Review: The Hidden City
by Alfonso Rivera
- Spanish director Víctor Moreno competes for the Giraldillo de Oro with a fascinating sensory journey, which focuses on an urban symphony of sounds and images
People first took notice of Víctor Moreno three years ago with his documentary Edificio España, nominated for a Goya award in Spain, which investigated a mythical and abandoned skyscraper in Madrid, uncovering its innards and turning it into a contemporary allegory for the country's turmoil. While the Santa Cruz-born director previously climbed to the top floors of that architectural giant, in his latest film, he opts to go in the opposite direction, venturing into Madrid's underground network to shoot The Hidden City [+see also:
interview: Víctor Moreno
film profile] for eight weeks with a small technical team – a documentary in competition in official selection at the 15th Seville European Film Festival.
The film immediately plunges the viewer into a place that’s not often frequented, strange and distant but at the same time close: the world that lies beneath the ground we walk on, which becomes a black abyss thanks to Moreno's camera. A place travelled by spatial explorers in search of the centre of the Earth and representing the negative or unconscious version of the world above ground that we travel through on a daily basis.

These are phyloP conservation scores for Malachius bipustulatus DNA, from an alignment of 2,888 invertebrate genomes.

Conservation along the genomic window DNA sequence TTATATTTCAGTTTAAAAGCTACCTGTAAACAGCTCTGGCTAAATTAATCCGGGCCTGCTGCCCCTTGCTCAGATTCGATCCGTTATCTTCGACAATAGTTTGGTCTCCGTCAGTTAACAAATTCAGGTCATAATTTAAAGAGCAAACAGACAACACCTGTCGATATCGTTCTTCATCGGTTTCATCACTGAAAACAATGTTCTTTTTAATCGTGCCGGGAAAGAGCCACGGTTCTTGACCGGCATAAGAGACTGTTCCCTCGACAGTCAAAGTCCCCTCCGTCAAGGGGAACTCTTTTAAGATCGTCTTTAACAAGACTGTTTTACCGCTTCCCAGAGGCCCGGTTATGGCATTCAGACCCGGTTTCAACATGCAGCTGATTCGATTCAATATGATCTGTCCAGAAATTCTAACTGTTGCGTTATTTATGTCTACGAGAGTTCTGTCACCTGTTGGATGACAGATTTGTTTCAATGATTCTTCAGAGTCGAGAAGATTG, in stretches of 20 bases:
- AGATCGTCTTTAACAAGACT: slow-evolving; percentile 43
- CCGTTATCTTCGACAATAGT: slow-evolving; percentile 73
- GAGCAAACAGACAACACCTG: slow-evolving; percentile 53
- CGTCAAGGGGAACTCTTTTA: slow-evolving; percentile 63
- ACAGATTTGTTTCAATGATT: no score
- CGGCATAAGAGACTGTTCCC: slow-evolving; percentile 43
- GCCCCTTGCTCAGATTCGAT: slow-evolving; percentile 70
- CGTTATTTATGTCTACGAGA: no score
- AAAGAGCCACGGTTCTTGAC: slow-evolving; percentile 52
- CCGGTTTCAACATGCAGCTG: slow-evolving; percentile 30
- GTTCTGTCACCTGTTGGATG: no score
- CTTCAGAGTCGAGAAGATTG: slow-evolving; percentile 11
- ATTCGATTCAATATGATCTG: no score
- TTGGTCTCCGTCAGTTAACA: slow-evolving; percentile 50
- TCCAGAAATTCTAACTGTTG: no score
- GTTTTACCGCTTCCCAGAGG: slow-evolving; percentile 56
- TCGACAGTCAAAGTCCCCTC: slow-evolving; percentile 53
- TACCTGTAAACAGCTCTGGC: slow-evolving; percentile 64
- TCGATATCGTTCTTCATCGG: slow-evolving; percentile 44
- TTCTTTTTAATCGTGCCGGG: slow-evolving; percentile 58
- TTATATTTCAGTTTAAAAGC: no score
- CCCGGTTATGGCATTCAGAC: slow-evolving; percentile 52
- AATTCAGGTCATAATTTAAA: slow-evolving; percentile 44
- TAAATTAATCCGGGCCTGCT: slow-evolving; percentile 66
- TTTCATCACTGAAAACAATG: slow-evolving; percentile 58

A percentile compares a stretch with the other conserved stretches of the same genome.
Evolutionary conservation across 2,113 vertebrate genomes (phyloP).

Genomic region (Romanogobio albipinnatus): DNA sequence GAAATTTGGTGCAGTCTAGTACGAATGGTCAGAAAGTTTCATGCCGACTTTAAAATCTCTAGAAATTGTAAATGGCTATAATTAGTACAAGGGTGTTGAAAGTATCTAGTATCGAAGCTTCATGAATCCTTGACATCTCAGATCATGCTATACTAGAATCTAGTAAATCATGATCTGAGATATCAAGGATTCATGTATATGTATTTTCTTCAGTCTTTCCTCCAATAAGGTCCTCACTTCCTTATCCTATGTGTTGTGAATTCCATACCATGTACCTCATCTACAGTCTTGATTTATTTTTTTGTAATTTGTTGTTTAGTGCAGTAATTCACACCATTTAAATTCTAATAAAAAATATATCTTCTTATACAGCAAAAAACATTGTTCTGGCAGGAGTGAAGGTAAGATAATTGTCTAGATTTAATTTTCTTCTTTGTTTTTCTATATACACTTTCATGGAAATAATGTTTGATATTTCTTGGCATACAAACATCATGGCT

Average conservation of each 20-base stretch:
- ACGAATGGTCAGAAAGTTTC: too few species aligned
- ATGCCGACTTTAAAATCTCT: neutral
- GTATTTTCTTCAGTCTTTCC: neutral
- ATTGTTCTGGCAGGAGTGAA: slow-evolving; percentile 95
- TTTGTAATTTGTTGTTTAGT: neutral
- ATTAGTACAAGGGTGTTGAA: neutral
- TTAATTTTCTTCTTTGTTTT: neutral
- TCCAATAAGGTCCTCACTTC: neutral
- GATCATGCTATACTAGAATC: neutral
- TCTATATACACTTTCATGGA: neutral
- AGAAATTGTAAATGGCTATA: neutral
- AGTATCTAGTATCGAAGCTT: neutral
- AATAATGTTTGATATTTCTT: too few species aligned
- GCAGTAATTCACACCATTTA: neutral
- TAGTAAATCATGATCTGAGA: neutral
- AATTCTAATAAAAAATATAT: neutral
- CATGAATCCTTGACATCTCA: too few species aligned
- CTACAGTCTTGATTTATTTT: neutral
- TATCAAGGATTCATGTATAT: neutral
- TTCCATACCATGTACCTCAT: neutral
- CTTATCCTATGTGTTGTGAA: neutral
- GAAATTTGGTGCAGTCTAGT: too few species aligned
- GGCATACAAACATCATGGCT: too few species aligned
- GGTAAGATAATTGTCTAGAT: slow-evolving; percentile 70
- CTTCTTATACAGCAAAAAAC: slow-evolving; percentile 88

Light, or rather the absence thereof – together with the noises and sounds of tunnels, underground rivers, passages, sewers, cesspits, machinery, engines and pipes – builds an incredible journey that powerfully absorbs the viewer, because even the dark cinema becomes an extension of the images projected on the screen.
Just as Mauro Herce once turned a cargo ship into a strange, cosmic and fantastic place in Dead Slow Ahead [+see also:
interview: Mauro Herce
film profile], Moreno - focusing his gaze on the walls, floors and corridors, and the sometimes overwhelming architecture of world located halfway to the centre of the Earth, which we’re not familiar with at all but which is somewhat reminiscent of Jules Verne's writing – reaches equally intense heights in its reflection of a parallel reality, occupying spaces in order to observe the unwary, unaware and unprepared humans and animals that occasionally enter this powerful cement, liquid and concrete jungle that pulsates beneath the asphalt.
The Hidden City is a German, Spanish and French co-production by the companies El Viaje Films, Rinoceronte Films, Pomme Hurlante Films, Dirk Manthey Film and Kino Pravda. The film received the Eurimages Lab Project award at Les Arcs 2016, and its international sales are being handled by the French agency Shellac.
(Translated from Spanish)
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